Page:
BALTIMORE (Stockpickr) -- Prince Al-Waleed isn't your typical super investor. Born to the founding King of Saudi Arabia, Al-Waleed's financial security was far from predicated on the need for a job. But that hasn't stopped the royal from amassing an estimated $19.4 billion fortune through his investment company, Kingdom Holding, making him the 19th richest person in the world, according to Forbes.
This week, we're taking a look at what the man dubbed the "Arabian Warren Buffett" owns right now. Here's
When it comes to stocks, the prince is known for buying large stakes in companies and holding them over the long term. That all started with the investment that made Al-Waleed a well-known figure on Wall Street -- his $550 million investment in
in the 1990s. The Citi stake remains one of the prince's larger positions to this day, despite the string of bailouts and busts over the course of the last few years.
Rough waters are hardly a new phenomenon for Citi. In fact, financial troubles were the reason for the prince's initial investment in the bank. But regardless of Citi's financial problems, the company has continually managed to stay afloat. And despite the shellacking shares have taken of late, they remain well above Prince Al-Waleed's cost basis.
With a recuperating financial sector in play right now, it's likely that the prince will continue to hang onto his shares. While Citi's shareholders took the brunt of the damage caused by the financial crisis of 2008, government bailouts gave the company the wherewithal to divest of toxic operating units and shore up the company's Tier 1 common ratio. The decision to sell off Smith Barney should give Citi a nice cash infusion while stripping its operating structure of one of its more controversial units -- no more $100 million bonuses for traders hitting the headlines.
We're likely going to see some capital appreciation in this beleaguered bank as the economy continues to improve.
made headlines this year when the company's market capitalization overtook
, making the Mac maker the most valuable tech company in the world. Although that shift in power may not have been envisioned 10 years ago, it probably didn't come as much of a surprise to Saudi Arabia's biggest investor, who purchased a 5% stake in Apple back in 1997.
Since then, Prince Al-Waleed's interests in the company have gained 5,781%, making it one of the most prescient plays in his portfolio -- and one he continues to hold today.
There's plenty of reason to continue to hold on to Apple right now too. The company's iPhone has turned into a mobile communications phenomenon (and the new iPhone 4, which launches on Thursday, already has record pre-orders), the iPad is growing at an impressive pace, and Apple's Macintosh line of computers is gaining significant market share.
Just as impressive is the service-based revenue the company is generating on the heels of its popular platforms. The iTunes store is the biggest music vendor in the U.S., with more than 10 billion songs sold in just seven years, and its App and Video offerings are similarly impressive. Likewise, the company's iAds platform for mobile advertising offers to provide better conversion rates for advertisers and new revenue streams for application developers.
With rumors floating around that a Verizon-based iPhone is finally coming to market in the fourth quarter of 2010, investors should watch this stock closely.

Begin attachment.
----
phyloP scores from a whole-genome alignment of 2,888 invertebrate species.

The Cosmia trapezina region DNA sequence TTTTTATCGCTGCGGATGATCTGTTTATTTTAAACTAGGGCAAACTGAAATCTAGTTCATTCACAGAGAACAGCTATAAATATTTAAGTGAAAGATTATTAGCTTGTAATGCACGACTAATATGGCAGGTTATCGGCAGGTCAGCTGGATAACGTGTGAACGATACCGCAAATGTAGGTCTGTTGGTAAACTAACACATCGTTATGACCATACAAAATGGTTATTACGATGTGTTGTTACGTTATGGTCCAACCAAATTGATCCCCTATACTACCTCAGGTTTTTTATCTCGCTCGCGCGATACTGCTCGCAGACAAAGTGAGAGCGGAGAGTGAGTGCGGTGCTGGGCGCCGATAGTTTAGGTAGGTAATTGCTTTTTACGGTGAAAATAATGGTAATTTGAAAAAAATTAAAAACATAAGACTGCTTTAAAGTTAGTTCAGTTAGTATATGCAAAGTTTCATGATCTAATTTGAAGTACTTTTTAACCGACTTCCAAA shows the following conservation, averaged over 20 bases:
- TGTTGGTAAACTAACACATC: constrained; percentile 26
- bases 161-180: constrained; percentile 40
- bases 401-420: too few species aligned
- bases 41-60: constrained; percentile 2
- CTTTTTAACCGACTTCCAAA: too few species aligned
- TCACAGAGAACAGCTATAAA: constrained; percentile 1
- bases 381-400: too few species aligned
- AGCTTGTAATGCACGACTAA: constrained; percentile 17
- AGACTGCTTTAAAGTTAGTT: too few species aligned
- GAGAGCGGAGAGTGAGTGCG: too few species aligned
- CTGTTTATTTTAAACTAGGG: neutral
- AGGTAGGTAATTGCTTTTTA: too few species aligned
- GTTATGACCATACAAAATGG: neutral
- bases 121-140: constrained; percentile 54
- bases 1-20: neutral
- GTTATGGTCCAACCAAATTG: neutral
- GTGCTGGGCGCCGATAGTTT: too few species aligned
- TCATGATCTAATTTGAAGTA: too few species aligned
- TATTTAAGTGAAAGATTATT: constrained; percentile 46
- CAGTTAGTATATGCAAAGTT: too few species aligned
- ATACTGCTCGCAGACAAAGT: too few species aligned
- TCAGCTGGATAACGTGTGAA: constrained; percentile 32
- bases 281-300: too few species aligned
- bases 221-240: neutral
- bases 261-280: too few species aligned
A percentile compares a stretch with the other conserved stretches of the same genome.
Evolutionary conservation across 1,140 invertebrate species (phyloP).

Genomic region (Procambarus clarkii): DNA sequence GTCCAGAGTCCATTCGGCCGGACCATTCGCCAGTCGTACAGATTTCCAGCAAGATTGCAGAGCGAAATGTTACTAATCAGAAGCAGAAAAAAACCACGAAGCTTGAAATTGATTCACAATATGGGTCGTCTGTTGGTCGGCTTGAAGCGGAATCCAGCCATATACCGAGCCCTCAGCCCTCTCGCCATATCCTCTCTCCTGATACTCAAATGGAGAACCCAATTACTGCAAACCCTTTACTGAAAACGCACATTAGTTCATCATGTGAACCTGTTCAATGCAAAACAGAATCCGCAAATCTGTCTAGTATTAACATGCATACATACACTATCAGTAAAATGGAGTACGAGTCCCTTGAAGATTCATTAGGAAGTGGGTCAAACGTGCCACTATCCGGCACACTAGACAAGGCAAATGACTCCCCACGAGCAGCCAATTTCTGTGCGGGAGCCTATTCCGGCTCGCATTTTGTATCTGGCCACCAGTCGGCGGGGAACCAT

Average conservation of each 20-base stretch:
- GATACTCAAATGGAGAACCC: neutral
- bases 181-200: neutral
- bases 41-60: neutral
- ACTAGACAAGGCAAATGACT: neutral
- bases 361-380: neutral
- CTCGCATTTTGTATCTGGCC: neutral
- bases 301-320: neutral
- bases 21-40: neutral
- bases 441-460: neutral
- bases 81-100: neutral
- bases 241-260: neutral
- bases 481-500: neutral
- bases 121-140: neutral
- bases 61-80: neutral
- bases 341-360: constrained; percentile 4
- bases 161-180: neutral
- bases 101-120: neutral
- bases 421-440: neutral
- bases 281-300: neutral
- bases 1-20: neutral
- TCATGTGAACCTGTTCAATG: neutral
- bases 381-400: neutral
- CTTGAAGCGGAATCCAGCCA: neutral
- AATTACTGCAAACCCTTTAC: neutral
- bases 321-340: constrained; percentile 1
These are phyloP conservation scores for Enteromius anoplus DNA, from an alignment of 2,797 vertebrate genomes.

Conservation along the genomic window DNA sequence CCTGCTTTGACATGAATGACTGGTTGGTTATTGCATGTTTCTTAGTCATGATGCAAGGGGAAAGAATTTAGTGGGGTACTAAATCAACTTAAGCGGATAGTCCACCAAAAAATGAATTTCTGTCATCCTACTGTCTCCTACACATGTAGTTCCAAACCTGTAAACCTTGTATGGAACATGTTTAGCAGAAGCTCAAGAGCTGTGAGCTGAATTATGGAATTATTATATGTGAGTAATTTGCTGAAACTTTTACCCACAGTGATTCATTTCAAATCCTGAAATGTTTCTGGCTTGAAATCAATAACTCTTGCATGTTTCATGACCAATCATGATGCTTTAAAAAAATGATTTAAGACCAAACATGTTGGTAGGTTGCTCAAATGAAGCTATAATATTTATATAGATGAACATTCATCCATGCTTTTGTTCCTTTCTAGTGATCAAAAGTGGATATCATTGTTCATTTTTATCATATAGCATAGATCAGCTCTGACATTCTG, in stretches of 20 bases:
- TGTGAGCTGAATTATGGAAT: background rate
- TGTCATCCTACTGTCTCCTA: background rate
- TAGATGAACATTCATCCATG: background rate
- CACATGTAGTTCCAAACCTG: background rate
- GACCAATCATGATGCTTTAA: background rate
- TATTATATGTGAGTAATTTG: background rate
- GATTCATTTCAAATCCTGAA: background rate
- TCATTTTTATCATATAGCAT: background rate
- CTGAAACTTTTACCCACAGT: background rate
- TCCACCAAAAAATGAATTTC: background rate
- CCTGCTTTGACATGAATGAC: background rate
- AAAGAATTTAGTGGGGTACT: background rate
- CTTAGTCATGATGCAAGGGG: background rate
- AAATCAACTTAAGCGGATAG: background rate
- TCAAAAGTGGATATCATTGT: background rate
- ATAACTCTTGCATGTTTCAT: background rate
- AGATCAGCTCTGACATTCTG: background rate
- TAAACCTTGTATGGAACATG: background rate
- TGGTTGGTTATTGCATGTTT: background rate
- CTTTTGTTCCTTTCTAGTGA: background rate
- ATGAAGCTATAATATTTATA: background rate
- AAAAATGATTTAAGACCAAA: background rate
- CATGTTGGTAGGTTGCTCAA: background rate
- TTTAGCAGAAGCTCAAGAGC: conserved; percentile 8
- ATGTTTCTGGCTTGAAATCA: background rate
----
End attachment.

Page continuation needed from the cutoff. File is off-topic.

"I drink Pepsi; he drinks Coke," said Al-Waleed in an interview with
magazine, referring to the differences between himself and pen pal
. Buffett's stake in
is famous, while Al-Waleed's stake in
is perhaps less well-known. And while the battle for domination of the soda world goes on in commercials, the two companies actually have strikingly different businesses.
Although Main Street knows Pepsi for its soda offerings, the company's most profitable segment is actually snack foods. Pepsi diversified its businesses years ago, delving into the fast food business and since buying snack food behemoth brands such as Lay's, Doritos, and Quaker.
Still, soda continues to be the core part of the company's operations. Coca-Cola remains the worldwide leader in the beverage world, Pepsi has made some operational headway by buying out its biggest bottlers and consolidating operations. Pepsi should continue to find growth in getting its products to consumer pantries, but it'll be difficult to challenge Coke's dominance head on.
has been seeing an uptick in consumer spending, good news for investors like Price Al-Waleed, who's been a long-term owner of the store chain. While the global slowdown had an especially rough effect on Saks' discretionary sales, as affluent customers start bringing out their checkbooks once again the company should see its share price rebound in kind.
Saks stands to benefit from international growth, especially in the face of the PBOC's decision to
. That flexibility could help bring more buying power to China's growing middle class, one of the demographics that Saks is targeting through its presence in the People's Republic.
Watch the chain's international expansion in the coming year.
To see the rest of Prince Al-Waleed's U.S. plays, check out the
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Jonas Elmerraji is the editor and portfolio manager of the
Rhino Stock Report
, a free investment advisory that returned 15% in 2008. He is a contributor to numerous financial outlets, including
, and has been featured in
Investor's Business Daily